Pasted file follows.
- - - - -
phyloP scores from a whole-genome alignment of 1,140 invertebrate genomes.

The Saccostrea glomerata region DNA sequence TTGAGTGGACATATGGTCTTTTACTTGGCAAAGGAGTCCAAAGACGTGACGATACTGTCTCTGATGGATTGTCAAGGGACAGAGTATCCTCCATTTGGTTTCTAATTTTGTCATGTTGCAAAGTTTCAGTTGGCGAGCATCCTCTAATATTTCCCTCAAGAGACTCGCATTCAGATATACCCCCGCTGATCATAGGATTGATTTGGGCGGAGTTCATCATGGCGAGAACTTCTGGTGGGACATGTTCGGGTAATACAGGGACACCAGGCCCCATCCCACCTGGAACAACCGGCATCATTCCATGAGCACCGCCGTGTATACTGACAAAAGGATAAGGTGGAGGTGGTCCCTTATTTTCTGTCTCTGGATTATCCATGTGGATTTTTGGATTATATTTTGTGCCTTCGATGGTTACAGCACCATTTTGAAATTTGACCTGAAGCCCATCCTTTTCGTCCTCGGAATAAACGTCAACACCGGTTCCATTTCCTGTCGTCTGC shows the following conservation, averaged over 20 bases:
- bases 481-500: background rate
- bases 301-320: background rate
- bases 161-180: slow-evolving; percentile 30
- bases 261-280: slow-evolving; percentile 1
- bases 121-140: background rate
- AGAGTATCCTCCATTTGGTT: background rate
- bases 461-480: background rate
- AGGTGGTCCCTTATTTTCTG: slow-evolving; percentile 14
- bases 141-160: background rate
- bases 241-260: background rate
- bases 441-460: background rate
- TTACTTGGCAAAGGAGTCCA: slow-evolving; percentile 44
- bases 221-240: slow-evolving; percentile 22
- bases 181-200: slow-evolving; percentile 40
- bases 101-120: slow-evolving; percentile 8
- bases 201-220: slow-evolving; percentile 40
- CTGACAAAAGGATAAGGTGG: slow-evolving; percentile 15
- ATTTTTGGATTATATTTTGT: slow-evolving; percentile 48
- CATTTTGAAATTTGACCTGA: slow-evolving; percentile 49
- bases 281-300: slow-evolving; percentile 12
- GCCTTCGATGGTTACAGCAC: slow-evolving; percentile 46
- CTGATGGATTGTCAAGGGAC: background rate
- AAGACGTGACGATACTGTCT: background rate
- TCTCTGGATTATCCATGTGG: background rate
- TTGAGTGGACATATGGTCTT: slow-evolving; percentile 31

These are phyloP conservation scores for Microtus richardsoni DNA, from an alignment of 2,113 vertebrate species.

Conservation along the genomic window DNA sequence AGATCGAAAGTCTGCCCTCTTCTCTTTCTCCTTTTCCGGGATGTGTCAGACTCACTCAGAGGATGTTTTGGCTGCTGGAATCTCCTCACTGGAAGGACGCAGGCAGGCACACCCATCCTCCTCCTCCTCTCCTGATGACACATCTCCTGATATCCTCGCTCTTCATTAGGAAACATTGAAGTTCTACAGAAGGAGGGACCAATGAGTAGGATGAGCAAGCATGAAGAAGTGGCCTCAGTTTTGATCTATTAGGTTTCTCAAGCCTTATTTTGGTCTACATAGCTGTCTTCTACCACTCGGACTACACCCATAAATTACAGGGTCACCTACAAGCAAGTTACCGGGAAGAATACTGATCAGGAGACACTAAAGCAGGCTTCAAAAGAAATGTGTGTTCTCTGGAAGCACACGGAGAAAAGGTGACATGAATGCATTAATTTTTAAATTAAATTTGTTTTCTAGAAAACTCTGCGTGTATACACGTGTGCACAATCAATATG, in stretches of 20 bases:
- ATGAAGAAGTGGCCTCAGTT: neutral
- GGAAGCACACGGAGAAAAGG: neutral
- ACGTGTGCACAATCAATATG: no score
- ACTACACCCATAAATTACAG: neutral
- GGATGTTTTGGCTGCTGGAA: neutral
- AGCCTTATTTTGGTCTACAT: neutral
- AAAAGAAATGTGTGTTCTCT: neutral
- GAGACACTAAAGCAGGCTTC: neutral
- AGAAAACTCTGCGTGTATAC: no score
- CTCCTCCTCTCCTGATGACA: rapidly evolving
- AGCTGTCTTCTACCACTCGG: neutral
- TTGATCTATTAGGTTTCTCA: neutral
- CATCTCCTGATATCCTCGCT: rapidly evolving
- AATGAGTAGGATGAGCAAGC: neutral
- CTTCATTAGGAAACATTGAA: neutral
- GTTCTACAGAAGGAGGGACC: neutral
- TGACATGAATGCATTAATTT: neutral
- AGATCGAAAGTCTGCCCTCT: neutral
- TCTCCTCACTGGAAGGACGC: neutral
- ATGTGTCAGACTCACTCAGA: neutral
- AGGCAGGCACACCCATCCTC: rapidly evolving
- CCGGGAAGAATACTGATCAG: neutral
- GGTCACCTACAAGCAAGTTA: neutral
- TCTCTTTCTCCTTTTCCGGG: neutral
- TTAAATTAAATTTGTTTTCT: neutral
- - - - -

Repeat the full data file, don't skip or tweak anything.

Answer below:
phyloP scores from a whole-genome alignment of 1,140 invertebrate genomes.

The Saccostrea glomerata region DNA sequence TTGAGTGGACATATGGTCTTTTACTTGGCAAAGGAGTCCAAAGACGTGACGATACTGTCTCTGATGGATTGTCAAGGGACAGAGTATCCTCCATTTGGTTTCTAATTTTGTCATGTTGCAAAGTTTCAGTTGGCGAGCATCCTCTAATATTTCCCTCAAGAGACTCGCATTCAGATATACCCCCGCTGATCATAGGATTGATTTGGGCGGAGTTCATCATGGCGAGAACTTCTGGTGGGACATGTTCGGGTAATACAGGGACACCAGGCCCCATCCCACCTGGAACAACCGGCATCATTCCATGAGCACCGCCGTGTATACTGACAAAAGGATAAGGTGGAGGTGGTCCCTTATTTTCTGTCTCTGGATTATCCATGTGGATTTTTGGATTATATTTTGTGCCTTCGATGGTTACAGCACCATTTTGAAATTTGACCTGAAGCCCATCCTTTTCGTCCTCGGAATAAACGTCAACACCGGTTCCATTTCCTGTCGTCTGC shows the following conservation, averaged over 20 bases:
- bases 481-500: background rate
- bases 301-320: background rate
- bases 161-180: slow-evolving; percentile 30
- bases 261-280: slow-evolving; percentile 1
- bases 121-140: background rate
- AGAGTATCCTCCATTTGGTT: background rate
- bases 461-480: background rate
- AGGTGGTCCCTTATTTTCTG: slow-evolving; percentile 14
- bases 141-160: background rate
- bases 241-260: background rate
- bases 441-460: background rate
- TTACTTGGCAAAGGAGTCCA: slow-evolving; percentile 44
- bases 221-240: slow-evolving; percentile 22
- bases 181-200: slow-evolving; percentile 40
- bases 101-120: slow-evolving; percentile 8
- bases 201-220: slow-evolving; percentile 40
- CTGACAAAAGGATAAGGTGG: slow-evolving; percentile 15
- ATTTTTGGATTATATTTTGT: slow-evolving; percentile 48
- CATTTTGAAATTTGACCTGA: slow-evolving; percentile 49
- bases 281-300: slow-evolving; percentile 12
- GCCTTCGATGGTTACAGCAC: slow-evolving; percentile 46
- CTGATGGATTGTCAAGGGAC: background rate
- AAGACGTGACGATACTGTCT: background rate
- TCTCTGGATTATCCATGTGG: background rate
- TTGAGTGGACATATGGTCTT: slow-evolving; percentile 31

These are phyloP conservation scores for Microtus richardsoni DNA, from an alignment of 2,113 vertebrate species.

Conservation along the genomic window DNA sequence AGATCGAAAGTCTGCCCTCTTCTCTTTCTCCTTTTCCGGGATGTGTCAGACTCACTCAGAGGATGTTTTGGCTGCTGGAATCTCCTCACTGGAAGGACGCAGGCAGGCACACCCATCCTCCTCCTCCTCTCCTGATGACACATCTCCTGATATCCTCGCTCTTCATTAGGAAACATTGAAGTTCTACAGAAGGAGGGACCAATGAGTAGGATGAGCAAGCATGAAGAAGTGGCCTCAGTTTTGATCTATTAGGTTTCTCAAGCCTTATTTTGGTCTACATAGCTGTCTTCTACCACTCGGACTACACCCATAAATTACAGGGTCACCTACAAGCAAGTTACCGGGAAGAATACTGATCAGGAGACACTAAAGCAGGCTTCAAAAGAAATGTGTGTTCTCTGGAAGCACACGGAGAAAAGGTGACATGAATGCATTAATTTTTAAATTAAATTTGTTTTCTAGAAAACTCTGCGTGTATACACGTGTGCACAATCAATATG, in stretches of 20 bases:
- ATGAAGAAGTGGCCTCAGTT: neutral
- GGAAGCACACGGAGAAAAGG: neutral
- ACGTGTGCACAATCAATATG: no score
- ACTACACCCATAAATTACAG: neutral
- GGATGTTTTGGCTGCTGGAA: neutral
- AGCCTTATTTTGGTCTACAT: neutral
- AAAAGAAATGTGTGTTCTCT: neutral
- GAGACACTAAAGCAGGCTTC: neutral
- AGAAAACTCTGCGTGTATAC: no score
- CTCCTCCTCTCCTGATGACA: rapidly evolving
- AGCTGTCTTCTACCACTCGG: neutral
- TTGATCTATTAGGTTTCTCA: neutral
- CATCTCCTGATATCCTCGCT: rapidly evolving
- AATGAGTAGGATGAGCAAGC: neutral
- CTTCATTAGGAAACATTGAA: neutral
- GTTCTACAGAAGGAGGGACC: neutral
- TGACATGAATGCATTAATTT: neutral
- AGATCGAAAGTCTGCCCTCT: neutral
- TCTCCTCACTGGAAGGACGC: neutral
- ATGTGTCAGACTCACTCAGA: neutral
- AGGCAGGCACACCCATCCTC: rapidly evolving
- CCGGGAAGAATACTGATCAG: neutral
- GGTCACCTACAAGCAAGTTA: neutral
- TCTCTTTCTCCTTTTCCGGG: neutral
- TTAAATTAAATTTGTTTTCT: neutral